Quality of Life Research

, Volume 21, Issue 3, pp 405–415

Palliative care outcomes in surgical oncology patients with advanced malignancies: a mixed methods approach

  • Gwenyth R. Wallen
  • Karen Baker
  • Marilyn Stolar
  • Claiborne Miller-Davis
  • Nancy Ames
  • Jan Yates
  • Jacques Bolle
  • Donna Pereira
  • Diane St. Germain
  • Daniel Handel
  • Ann Berger
Article

DOI: 10.1007/s11136-011-0065-7

Cite this article as:
Wallen, G.R., Baker, K., Stolar, M. et al. Qual Life Res (2012) 21: 405. doi:10.1007/s11136-011-0065-7

Abstract

Purpose

To prospectively compare outcomes and processes of hospital-based early palliative care with standard care in surgical oncology patients (N = 152).

Methods

A randomized, mixed methods, longitudinal study evaluated the effectiveness of a hospital-based Pain and Palliative Care Service (PPCS). Interviews were conducted presurgically and at follow-up visits up to 1 year. Primary outcome measures included the Gracely Pain Intensity and Unpleasantness Scales and the Symptom Distress Scale. Qualitative interviews assessed social support, satisfaction with care, and communication with providers. Survival analysis methods explored factors related to treatment crossover and study discontinuation. Models for repeated measures within subjects over time explored treatment and covariate effects on patient-reported pain and symptom distress.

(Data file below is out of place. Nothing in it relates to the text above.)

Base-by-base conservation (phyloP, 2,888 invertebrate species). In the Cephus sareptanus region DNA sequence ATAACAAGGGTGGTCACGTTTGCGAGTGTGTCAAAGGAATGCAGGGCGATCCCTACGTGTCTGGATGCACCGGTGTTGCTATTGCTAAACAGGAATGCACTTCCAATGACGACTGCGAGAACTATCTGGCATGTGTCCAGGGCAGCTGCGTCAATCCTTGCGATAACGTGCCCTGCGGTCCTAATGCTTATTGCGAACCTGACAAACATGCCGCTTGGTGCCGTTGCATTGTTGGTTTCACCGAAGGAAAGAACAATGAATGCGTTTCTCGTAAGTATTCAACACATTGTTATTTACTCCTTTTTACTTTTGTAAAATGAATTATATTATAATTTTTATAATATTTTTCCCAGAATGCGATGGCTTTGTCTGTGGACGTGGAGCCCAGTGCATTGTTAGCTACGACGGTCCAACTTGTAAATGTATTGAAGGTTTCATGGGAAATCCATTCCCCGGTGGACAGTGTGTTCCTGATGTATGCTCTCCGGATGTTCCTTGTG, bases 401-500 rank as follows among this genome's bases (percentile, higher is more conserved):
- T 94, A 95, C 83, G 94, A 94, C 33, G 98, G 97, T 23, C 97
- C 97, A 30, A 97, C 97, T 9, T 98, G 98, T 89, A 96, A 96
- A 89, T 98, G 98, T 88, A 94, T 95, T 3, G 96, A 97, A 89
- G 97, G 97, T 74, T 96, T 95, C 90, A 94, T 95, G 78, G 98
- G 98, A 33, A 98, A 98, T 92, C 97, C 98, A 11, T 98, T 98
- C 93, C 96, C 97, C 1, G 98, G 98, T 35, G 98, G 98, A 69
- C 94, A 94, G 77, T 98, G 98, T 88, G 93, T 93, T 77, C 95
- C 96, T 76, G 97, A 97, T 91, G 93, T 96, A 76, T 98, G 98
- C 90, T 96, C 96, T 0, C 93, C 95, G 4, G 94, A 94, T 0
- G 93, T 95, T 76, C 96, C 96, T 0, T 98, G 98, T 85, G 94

Results

None of the estimated differences achieved statistical significance; however, for those who remained on study for 12 months, the PPCS group performed better than their standard of care counterparts. Patients identified consistent communication, emotional support, and pain and symptom management as positive contributions delivered by the PPCS.

Conclusions

It is unclear whether lower pain perceptions despite greater symptom distress were clinically meaningful; however, when coupled with the patients’ perceptions of their increased resources and alternatives for pain control, one begins to see the value of an integrated PPCS.

Keywords

Cancer malignanciesPalliative carePain managementSymptom managementMixed methods

Abbreviations

PPCS

Pain and Palliative Care Service

NIH

Institutes of Health

CC

Clinical Center

NCI

National Cancer Institute

IRB

Institutional Review Board

ICU

Intensive Care Unit

APACHE II

The Acute Physiology and Chronic Health Evaluation

GPS

Gracely Pain Scales

SDS

Symptom Distress Scale

CES-D

Center for Epidemiologic Studies Depression Scale

Copyright information

© Springer Science+Business Media B.V. (outside the USA) 2011

Authors and Affiliations

  • Gwenyth R. Wallen
    • 1
  • Karen Baker
    • 2
  • Marilyn Stolar
    • 3
  • Claiborne Miller-Davis
    • 1
  • Nancy Ames
    • 1
  • Jan Yates
    • 4
  • Jacques Bolle
    • 5
  • Donna Pereira
    • 6
  • Diane St. Germain
    • 7
  • Daniel Handel
    • 2
  • Ann Berger
    • 2
  1. 1.National Institutes of Health Clinical CenterBethesdaUSA
  2. 2.Pain and Palliative Care ServiceNational Institutes of Health Clinical CenterBethesdaUSA
  3. 3.United BioSource CorporationLexingtonUSA
  4. 4.Shenandoah UniversityMartinsburgUSA
  5. 5.National Institutes of Health Clinical CenterChevy ChaseUSA
  6. 6.Palliative Care DepartmentGeorge Washington University HospitalWashingtonUSA
  7. 7.National Institutes of HealthNational Cancer InstituteBethesdaUSA